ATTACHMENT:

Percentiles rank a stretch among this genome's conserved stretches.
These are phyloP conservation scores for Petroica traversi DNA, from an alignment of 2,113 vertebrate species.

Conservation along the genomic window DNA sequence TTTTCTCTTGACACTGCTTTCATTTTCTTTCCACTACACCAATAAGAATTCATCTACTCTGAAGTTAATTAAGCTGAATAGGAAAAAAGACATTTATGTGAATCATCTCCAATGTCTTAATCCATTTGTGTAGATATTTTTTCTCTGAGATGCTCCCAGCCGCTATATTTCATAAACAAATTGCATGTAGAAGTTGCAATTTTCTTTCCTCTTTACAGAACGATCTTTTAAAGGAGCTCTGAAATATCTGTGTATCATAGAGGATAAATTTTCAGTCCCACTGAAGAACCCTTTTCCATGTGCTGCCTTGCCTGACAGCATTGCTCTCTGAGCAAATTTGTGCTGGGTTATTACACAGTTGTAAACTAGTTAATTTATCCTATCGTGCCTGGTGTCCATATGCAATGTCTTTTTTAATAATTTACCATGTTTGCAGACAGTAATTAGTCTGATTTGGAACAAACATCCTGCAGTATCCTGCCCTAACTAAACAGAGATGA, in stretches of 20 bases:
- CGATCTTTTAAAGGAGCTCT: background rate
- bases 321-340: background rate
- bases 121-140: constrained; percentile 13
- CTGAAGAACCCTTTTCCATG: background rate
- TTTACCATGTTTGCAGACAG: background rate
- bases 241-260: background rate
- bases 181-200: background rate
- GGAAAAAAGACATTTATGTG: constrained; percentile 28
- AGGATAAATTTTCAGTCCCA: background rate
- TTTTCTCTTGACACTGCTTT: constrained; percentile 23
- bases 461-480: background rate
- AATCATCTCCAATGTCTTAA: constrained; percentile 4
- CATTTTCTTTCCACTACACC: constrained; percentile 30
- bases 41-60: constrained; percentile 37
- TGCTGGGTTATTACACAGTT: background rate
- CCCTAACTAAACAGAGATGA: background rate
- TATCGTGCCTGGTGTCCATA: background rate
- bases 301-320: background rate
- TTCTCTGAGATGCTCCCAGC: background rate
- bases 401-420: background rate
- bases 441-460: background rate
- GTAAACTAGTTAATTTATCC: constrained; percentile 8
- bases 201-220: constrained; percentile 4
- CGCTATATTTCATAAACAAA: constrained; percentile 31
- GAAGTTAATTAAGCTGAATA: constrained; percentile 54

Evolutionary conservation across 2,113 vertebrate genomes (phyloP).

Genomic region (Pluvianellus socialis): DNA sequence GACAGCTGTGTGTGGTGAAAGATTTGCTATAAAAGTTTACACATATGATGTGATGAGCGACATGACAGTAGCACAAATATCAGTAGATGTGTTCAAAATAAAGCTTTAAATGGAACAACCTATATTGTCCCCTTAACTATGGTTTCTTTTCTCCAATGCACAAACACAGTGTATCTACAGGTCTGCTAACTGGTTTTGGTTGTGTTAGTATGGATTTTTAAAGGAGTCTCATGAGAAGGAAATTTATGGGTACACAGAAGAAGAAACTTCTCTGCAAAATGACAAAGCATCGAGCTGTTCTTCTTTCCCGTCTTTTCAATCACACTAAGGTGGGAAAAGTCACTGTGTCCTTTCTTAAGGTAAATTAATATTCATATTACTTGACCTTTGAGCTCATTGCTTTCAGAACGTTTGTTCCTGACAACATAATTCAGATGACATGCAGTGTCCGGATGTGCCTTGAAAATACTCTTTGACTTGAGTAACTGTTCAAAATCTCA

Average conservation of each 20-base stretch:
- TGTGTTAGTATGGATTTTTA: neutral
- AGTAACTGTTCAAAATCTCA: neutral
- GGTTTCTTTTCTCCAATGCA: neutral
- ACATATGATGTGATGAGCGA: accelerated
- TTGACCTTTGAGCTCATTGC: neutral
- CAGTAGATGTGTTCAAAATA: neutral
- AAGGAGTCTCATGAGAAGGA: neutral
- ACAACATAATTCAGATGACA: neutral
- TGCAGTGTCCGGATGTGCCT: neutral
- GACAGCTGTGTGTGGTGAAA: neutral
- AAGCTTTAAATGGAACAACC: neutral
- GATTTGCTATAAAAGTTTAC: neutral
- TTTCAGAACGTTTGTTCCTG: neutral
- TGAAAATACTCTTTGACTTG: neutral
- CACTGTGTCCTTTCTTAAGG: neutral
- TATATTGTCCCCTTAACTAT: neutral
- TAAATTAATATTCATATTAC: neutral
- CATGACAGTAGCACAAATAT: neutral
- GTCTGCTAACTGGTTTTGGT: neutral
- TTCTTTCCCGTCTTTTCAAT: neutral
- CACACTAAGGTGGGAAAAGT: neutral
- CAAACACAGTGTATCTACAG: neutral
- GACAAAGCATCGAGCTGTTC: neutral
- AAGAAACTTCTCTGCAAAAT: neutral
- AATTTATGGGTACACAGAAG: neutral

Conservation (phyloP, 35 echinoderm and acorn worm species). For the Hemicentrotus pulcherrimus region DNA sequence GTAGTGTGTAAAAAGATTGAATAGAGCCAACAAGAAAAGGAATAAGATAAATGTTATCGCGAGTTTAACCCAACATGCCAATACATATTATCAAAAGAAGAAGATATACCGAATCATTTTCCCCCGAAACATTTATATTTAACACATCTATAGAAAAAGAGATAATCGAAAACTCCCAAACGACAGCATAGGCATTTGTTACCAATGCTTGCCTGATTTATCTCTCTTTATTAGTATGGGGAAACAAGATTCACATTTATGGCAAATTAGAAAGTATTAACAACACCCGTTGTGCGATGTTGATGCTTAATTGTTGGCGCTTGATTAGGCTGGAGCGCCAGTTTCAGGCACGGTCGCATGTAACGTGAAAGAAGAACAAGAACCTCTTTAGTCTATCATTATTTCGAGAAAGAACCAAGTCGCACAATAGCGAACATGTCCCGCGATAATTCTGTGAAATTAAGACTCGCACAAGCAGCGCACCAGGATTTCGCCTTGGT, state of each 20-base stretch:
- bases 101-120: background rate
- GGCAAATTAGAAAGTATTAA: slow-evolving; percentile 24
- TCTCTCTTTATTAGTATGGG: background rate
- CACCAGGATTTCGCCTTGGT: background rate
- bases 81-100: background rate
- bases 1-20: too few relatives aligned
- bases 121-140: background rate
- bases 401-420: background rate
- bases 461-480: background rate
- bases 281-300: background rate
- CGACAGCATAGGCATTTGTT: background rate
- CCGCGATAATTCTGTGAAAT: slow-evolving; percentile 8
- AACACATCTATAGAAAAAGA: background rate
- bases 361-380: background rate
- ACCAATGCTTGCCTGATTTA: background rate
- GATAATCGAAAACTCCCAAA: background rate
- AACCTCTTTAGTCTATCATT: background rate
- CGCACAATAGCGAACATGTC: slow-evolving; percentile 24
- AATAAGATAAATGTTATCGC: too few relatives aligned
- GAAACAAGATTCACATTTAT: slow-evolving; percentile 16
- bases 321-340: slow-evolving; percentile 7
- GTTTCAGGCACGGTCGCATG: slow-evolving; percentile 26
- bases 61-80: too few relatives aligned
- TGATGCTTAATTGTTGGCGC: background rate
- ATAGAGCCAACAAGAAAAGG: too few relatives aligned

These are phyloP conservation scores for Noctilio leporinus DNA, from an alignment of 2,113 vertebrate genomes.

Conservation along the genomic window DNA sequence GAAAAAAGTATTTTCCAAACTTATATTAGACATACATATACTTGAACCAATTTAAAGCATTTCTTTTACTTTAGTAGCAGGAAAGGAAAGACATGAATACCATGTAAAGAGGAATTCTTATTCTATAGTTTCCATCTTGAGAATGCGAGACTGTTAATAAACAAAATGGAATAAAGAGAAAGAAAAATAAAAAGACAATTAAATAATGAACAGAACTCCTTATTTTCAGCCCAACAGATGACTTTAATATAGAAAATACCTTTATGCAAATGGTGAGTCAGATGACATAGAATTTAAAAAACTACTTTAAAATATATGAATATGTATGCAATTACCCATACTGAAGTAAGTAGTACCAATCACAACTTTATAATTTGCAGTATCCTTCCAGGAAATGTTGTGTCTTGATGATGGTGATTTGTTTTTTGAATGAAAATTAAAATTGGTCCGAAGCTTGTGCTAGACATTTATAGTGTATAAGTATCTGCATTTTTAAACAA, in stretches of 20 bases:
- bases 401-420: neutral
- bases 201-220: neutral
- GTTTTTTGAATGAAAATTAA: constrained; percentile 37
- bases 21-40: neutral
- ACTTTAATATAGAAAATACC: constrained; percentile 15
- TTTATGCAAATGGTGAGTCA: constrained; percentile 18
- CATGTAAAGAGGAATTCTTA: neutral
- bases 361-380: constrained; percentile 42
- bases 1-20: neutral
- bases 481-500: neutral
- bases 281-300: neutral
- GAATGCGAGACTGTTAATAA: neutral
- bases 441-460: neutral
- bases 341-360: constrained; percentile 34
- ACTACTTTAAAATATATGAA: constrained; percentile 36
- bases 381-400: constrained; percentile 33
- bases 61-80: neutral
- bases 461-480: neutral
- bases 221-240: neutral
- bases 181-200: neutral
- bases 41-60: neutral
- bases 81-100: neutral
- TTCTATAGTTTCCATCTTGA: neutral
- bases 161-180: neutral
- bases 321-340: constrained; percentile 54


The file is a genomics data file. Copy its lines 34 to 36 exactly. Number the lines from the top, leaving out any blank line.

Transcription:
- GGTTTCTTTTCTCCAATGCA: neutral
- ACATATGATGTGATGAGCGA: accelerated
- TTGACCTTTGAGCTCATTGC: neutral